The deputy prevailed. A few minutes later, Aker and her assistant were heading to the safety of Lucerne, to the northeast. Before she left, she gave firefighters a key to the kitchen, telling them to help themselves to the food. She locked the liquor from the bar in the ladies' room.
On Sunday, the liquor was still locked away, but Aker had bacon, eggs and pancakes on the griddle. She was planning a ribeye roast, potatoes and vegetables for dinner. Before noon, a few regulars had cracked open beers and were watching the news. "I knew we were going to be OK [because] I was talking to the Fire Department daily," Aker said. "I wanted to be able to get back here because I knew those firemen had to eat."
San Diego County
With readings from the Torah, the Koran and the New Testament, religious leaders at an interfaith service at the First United Methodist Church of San Diego offered prayers for those killed by the fires and those who lost their homes and businesses.
Bishop George McKinney, pastor of St. Stephen's Church of God in Christ, said the fires are proof that "there is so much of life that is beyond our control and beyond our understanding."
Imam Sharif Battikhi, president of the American Islamic Services Foundation, asked Allah to "keep our city under your protection ... and spread your peace all over the world."
Rabbi Laurie Coskey, director of the Interfaith Committee for Worker Justice, reading from Genesis, said that those who have been hurt by the fire will now "go forth" to rebuild their lives with help from the community. In the end, she said, the community and the lives of those who have survived the fire will be stronger because of the crisis they have endured together.
The service attracted numerous public officials. "All of us have had our faith tested this past week," said county Supervisor Greg Cox.
The California Department of Forestry revised its estimate of when the Paradise fire -- one of the two fires that ravaged San Diego County -- will be contained, saying that should happen Tuesday night.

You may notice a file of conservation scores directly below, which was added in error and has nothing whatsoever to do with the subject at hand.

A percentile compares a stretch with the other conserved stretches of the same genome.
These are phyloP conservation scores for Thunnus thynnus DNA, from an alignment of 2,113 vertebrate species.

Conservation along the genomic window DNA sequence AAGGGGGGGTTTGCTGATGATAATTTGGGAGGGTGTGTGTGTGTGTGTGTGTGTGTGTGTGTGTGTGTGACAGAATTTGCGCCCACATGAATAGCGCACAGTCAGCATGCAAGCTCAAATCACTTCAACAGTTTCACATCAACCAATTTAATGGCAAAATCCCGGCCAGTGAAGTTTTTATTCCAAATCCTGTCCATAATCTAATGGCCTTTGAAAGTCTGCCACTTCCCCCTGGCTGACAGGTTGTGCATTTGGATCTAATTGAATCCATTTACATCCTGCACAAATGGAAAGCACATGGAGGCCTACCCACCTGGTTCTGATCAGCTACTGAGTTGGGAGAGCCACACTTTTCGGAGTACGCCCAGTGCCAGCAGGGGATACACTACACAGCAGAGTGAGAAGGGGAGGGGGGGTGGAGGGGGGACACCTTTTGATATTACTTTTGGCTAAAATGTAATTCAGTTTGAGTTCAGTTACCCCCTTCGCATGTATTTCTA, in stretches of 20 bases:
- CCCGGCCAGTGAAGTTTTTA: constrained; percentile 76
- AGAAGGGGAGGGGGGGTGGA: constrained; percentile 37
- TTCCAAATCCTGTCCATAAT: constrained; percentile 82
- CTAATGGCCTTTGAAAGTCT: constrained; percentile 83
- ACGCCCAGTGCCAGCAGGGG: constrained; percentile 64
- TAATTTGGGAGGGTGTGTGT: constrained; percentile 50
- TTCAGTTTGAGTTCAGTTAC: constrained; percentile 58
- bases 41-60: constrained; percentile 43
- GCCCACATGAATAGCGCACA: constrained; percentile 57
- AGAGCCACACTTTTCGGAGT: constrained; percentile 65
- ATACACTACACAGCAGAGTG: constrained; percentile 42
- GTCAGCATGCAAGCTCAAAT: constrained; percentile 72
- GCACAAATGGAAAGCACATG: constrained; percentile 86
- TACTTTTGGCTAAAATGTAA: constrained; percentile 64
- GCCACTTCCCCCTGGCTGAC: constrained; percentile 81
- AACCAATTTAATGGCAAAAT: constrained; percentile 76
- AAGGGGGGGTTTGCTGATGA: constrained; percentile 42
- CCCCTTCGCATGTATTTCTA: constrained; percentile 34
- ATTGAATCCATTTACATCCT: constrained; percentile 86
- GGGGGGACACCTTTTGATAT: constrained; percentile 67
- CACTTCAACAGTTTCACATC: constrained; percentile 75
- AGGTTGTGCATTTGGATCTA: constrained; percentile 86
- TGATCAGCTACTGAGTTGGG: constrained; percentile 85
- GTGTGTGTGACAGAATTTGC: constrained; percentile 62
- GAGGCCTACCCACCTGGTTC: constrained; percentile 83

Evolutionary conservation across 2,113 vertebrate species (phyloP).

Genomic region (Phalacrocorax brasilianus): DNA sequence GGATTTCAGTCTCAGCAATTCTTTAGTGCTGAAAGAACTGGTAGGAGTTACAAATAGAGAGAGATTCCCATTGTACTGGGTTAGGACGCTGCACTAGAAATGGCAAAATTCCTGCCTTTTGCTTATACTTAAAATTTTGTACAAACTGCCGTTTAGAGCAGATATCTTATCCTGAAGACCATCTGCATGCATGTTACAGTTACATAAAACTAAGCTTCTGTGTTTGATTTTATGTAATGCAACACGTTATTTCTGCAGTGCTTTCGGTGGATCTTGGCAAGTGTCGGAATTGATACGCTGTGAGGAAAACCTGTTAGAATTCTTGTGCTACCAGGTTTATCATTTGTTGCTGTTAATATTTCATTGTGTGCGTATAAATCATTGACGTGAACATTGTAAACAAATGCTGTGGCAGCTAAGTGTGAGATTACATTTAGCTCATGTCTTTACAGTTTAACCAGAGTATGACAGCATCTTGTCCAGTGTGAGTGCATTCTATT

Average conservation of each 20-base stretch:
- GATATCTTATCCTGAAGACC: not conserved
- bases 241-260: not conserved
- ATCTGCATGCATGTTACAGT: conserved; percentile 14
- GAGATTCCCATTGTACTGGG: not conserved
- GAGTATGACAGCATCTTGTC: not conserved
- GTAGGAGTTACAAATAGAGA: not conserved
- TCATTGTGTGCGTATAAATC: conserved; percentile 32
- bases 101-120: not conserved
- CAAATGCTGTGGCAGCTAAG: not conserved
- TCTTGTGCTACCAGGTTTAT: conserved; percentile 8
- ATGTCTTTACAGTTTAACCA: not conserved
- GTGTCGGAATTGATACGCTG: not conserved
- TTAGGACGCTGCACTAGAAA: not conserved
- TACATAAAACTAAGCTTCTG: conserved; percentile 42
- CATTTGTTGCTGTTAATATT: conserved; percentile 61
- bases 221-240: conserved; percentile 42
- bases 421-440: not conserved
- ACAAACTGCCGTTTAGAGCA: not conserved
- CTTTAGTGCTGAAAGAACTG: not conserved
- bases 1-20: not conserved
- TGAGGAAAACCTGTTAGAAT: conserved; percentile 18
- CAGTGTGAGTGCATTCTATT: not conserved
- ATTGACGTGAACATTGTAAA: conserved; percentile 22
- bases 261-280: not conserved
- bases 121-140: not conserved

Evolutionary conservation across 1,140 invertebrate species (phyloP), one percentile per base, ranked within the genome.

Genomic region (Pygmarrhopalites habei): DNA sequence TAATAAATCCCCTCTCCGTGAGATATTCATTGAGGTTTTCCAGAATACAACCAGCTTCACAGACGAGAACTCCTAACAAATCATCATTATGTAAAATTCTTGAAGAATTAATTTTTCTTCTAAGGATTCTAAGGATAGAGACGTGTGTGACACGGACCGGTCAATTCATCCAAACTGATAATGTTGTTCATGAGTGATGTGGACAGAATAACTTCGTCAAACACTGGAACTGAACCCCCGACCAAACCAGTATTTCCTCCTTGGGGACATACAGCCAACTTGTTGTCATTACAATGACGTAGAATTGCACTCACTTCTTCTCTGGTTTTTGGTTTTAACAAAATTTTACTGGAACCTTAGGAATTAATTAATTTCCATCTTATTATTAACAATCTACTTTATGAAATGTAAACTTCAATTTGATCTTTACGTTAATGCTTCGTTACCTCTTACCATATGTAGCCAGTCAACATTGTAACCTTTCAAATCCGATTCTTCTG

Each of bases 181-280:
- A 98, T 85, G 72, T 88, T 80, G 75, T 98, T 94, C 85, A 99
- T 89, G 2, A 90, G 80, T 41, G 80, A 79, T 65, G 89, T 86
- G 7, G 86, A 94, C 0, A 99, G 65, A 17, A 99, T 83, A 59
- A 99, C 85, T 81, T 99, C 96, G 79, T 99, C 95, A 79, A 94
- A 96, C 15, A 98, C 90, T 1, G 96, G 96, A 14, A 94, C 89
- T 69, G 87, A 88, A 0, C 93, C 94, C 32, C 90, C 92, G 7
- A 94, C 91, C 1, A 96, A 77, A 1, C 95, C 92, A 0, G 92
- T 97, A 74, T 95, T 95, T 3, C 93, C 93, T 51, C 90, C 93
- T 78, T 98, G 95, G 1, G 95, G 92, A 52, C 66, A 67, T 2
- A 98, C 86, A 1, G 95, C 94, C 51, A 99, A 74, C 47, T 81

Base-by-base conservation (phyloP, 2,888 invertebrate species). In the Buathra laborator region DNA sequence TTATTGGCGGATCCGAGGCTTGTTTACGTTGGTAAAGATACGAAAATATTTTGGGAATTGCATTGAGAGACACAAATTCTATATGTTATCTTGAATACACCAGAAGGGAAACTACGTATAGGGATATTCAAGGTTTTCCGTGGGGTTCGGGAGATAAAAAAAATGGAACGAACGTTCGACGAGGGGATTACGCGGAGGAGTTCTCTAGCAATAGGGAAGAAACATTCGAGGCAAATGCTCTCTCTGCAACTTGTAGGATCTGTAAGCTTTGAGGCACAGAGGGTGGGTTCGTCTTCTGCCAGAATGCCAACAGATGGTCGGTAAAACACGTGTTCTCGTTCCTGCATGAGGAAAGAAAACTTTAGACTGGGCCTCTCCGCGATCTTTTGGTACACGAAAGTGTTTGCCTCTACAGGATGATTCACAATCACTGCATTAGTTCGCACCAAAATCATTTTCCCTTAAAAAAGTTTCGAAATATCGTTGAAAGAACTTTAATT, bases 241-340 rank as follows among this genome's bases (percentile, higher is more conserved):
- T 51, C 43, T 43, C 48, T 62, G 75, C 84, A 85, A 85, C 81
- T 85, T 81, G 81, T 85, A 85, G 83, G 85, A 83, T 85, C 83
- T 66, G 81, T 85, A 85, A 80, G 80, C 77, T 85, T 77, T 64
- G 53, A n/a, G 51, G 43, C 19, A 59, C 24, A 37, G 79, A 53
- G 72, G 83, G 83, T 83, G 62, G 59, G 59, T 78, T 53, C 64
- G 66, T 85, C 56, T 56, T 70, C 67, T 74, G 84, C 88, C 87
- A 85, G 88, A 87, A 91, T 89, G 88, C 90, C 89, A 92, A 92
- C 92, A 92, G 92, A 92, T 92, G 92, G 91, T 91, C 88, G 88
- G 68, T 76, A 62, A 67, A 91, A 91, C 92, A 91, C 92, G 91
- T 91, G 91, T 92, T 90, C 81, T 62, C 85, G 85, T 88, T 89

The estimated containment time for the Cedar fire, the most destructive fire in county history, remained 6 p.m. today. More than 7,100 firefighters continued to fight the two fires.
A steady stream of horse owners with trailers arrived at the Del Mar Fairgrounds to retrieve their animals. At the height of the fires, more than 800 horses were brought to the fairgrounds, along with goats and other farm animals.
The California Highway Patrol reopened California 78 and 79, where the Cedar fire had destroyed numerous homes. But California 76 between Palomar Mountain and Lake Henshaw remained closed except for residents.
Officials announced measures meant to help those whose homes or businesses were destroyed or damaged. The Department of Agriculture will provide emergency food stamps for fire victims. The county Parks and Recreation Department will waive the rule limiting campers in county parks to staying only two weeks.
Libraries in Descanso, Julian and Pine Valley, areas that were evacuated, will reopen. Late fees on books will be negotiated on a "book-by-book" basis, officials said. After a week's closure, schools will reopen today.
More than 2,200 firefighters had either been sent home or dispatched elsewhere after containing wildfires that scorched approximately 172,000 acres near Simi Valley and Fillmore.
A team of wildlife biologists, botanists, archeologists and soil scientists is scheduled to begin work today to determine how much the 64,000-acre Piru fire damaged areas of Los Padres National Forest.
About 1,000 firefighters have been released from the Piru fire, while about 120 continue to monitor smoldering hot spots. Fire and forestry officials were disbanding their command post after the 107,568-acre Simi fire was fully contained Saturday night.
Times staff writers Richard Fausset, Tracy Wilson, Tony Perry and Elizabeth Douglass contributed to this report.